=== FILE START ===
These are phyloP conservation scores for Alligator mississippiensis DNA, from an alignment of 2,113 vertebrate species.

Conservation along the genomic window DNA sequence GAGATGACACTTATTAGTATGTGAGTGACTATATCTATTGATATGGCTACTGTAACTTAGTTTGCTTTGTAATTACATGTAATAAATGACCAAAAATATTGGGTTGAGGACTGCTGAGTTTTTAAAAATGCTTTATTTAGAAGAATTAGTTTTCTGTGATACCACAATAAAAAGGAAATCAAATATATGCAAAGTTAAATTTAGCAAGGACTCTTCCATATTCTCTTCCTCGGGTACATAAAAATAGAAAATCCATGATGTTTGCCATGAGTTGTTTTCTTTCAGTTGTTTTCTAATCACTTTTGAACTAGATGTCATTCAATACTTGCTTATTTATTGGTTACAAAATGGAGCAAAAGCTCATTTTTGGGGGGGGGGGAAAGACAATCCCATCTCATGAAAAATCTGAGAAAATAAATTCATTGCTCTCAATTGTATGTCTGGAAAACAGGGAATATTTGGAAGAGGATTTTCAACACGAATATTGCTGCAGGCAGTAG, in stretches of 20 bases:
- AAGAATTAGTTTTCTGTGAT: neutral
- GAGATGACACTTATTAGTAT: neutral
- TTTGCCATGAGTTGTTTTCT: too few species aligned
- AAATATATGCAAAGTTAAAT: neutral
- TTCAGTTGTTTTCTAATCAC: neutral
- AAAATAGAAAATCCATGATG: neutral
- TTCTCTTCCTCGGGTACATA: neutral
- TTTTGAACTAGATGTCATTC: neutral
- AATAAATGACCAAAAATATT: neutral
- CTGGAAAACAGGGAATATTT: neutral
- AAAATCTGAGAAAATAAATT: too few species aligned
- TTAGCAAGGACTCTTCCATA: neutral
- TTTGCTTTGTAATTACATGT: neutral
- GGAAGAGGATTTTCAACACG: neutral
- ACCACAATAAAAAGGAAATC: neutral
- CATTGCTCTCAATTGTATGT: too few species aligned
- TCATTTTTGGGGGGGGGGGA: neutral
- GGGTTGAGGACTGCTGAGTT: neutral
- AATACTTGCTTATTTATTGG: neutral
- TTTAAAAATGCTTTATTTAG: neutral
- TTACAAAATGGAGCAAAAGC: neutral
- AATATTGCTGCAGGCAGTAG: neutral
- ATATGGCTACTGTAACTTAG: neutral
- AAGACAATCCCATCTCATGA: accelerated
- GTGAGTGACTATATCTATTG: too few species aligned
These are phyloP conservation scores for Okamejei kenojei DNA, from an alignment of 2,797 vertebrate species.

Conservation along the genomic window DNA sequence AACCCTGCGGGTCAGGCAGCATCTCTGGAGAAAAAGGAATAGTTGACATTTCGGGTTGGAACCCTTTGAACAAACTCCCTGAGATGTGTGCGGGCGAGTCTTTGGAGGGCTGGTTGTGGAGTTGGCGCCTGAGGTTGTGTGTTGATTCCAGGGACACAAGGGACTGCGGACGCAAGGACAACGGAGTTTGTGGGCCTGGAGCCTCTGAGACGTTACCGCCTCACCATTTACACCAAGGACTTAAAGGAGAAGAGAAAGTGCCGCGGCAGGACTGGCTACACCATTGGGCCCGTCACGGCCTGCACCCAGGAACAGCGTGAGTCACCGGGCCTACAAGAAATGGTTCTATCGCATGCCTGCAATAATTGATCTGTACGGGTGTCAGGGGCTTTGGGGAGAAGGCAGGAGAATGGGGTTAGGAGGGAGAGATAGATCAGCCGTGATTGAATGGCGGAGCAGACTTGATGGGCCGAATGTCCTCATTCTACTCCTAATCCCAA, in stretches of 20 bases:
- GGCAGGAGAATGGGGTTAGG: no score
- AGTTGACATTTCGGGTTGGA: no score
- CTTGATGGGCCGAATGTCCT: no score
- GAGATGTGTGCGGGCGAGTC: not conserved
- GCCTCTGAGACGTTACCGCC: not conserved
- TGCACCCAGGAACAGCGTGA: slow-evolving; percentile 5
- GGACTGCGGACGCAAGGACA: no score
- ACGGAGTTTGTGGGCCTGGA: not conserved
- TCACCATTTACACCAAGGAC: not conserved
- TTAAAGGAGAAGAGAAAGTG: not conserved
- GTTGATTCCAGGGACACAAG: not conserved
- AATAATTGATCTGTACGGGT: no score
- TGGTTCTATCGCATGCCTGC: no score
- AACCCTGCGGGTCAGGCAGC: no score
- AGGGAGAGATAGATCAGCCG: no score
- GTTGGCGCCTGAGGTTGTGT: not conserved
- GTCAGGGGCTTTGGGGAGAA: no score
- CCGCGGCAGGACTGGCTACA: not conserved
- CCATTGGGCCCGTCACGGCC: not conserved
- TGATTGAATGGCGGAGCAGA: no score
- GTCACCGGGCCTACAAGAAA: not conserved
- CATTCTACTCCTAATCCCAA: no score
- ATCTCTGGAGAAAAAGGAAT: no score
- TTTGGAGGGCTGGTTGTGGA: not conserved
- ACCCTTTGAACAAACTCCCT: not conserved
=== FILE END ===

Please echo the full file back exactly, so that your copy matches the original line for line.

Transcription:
These are phyloP conservation scores for Alligator mississippiensis DNA, from an alignment of 2,113 vertebrate species.

Conservation along the genomic window DNA sequence GAGATGACACTTATTAGTATGTGAGTGACTATATCTATTGATATGGCTACTGTAACTTAGTTTGCTTTGTAATTACATGTAATAAATGACCAAAAATATTGGGTTGAGGACTGCTGAGTTTTTAAAAATGCTTTATTTAGAAGAATTAGTTTTCTGTGATACCACAATAAAAAGGAAATCAAATATATGCAAAGTTAAATTTAGCAAGGACTCTTCCATATTCTCTTCCTCGGGTACATAAAAATAGAAAATCCATGATGTTTGCCATGAGTTGTTTTCTTTCAGTTGTTTTCTAATCACTTTTGAACTAGATGTCATTCAATACTTGCTTATTTATTGGTTACAAAATGGAGCAAAAGCTCATTTTTGGGGGGGGGGGAAAGACAATCCCATCTCATGAAAAATCTGAGAAAATAAATTCATTGCTCTCAATTGTATGTCTGGAAAACAGGGAATATTTGGAAGAGGATTTTCAACACGAATATTGCTGCAGGCAGTAG, in stretches of 20 bases:
- AAGAATTAGTTTTCTGTGAT: neutral
- GAGATGACACTTATTAGTAT: neutral
- TTTGCCATGAGTTGTTTTCT: too few species aligned
- AAATATATGCAAAGTTAAAT: neutral
- TTCAGTTGTTTTCTAATCAC: neutral
- AAAATAGAAAATCCATGATG: neutral
- TTCTCTTCCTCGGGTACATA: neutral
- TTTTGAACTAGATGTCATTC: neutral
- AATAAATGACCAAAAATATT: neutral
- CTGGAAAACAGGGAATATTT: neutral
- AAAATCTGAGAAAATAAATT: too few species aligned
- TTAGCAAGGACTCTTCCATA: neutral
- TTTGCTTTGTAATTACATGT: neutral
- GGAAGAGGATTTTCAACACG: neutral
- ACCACAATAAAAAGGAAATC: neutral
- CATTGCTCTCAATTGTATGT: too few species aligned
- TCATTTTTGGGGGGGGGGGA: neutral
- GGGTTGAGGACTGCTGAGTT: neutral
- AATACTTGCTTATTTATTGG: neutral
- TTTAAAAATGCTTTATTTAG: neutral
- TTACAAAATGGAGCAAAAGC: neutral
- AATATTGCTGCAGGCAGTAG: neutral
- ATATGGCTACTGTAACTTAG: neutral
- AAGACAATCCCATCTCATGA: accelerated
- GTGAGTGACTATATCTATTG: too few species aligned
These are phyloP conservation scores for Okamejei kenojei DNA, from an alignment of 2,797 vertebrate species.

Conservation along the genomic window DNA sequence AACCCTGCGGGTCAGGCAGCATCTCTGGAGAAAAAGGAATAGTTGACATTTCGGGTTGGAACCCTTTGAACAAACTCCCTGAGATGTGTGCGGGCGAGTCTTTGGAGGGCTGGTTGTGGAGTTGGCGCCTGAGGTTGTGTGTTGATTCCAGGGACACAAGGGACTGCGGACGCAAGGACAACGGAGTTTGTGGGCCTGGAGCCTCTGAGACGTTACCGCCTCACCATTTACACCAAGGACTTAAAGGAGAAGAGAAAGTGCCGCGGCAGGACTGGCTACACCATTGGGCCCGTCACGGCCTGCACCCAGGAACAGCGTGAGTCACCGGGCCTACAAGAAATGGTTCTATCGCATGCCTGCAATAATTGATCTGTACGGGTGTCAGGGGCTTTGGGGAGAAGGCAGGAGAATGGGGTTAGGAGGGAGAGATAGATCAGCCGTGATTGAATGGCGGAGCAGACTTGATGGGCCGAATGTCCTCATTCTACTCCTAATCCCAA, in stretches of 20 bases:
- GGCAGGAGAATGGGGTTAGG: no score
- AGTTGACATTTCGGGTTGGA: no score
- CTTGATGGGCCGAATGTCCT: no score
- GAGATGTGTGCGGGCGAGTC: not conserved
- GCCTCTGAGACGTTACCGCC: not conserved
- TGCACCCAGGAACAGCGTGA: slow-evolving; percentile 5
- GGACTGCGGACGCAAGGACA: no score
- ACGGAGTTTGTGGGCCTGGA: not conserved
- TCACCATTTACACCAAGGAC: not conserved
- TTAAAGGAGAAGAGAAAGTG: not conserved
- GTTGATTCCAGGGACACAAG: not conserved
- AATAATTGATCTGTACGGGT: no score
- TGGTTCTATCGCATGCCTGC: no score
- AACCCTGCGGGTCAGGCAGC: no score
- AGGGAGAGATAGATCAGCCG: no score
- GTTGGCGCCTGAGGTTGTGT: not conserved
- GTCAGGGGCTTTGGGGAGAA: no score
- CCGCGGCAGGACTGGCTACA: not conserved
- CCATTGGGCCCGTCACGGCC: not conserved
- TGATTGAATGGCGGAGCAGA: no score
- GTCACCGGGCCTACAAGAAA: not conserved
- CATTCTACTCCTAATCCCAA: no score
- ATCTCTGGAGAAAAAGGAAT: no score
- TTTGGAGGGCTGGTTGTGGA: not conserved
- ACCCTTTGAACAAACTCCCT: not conserved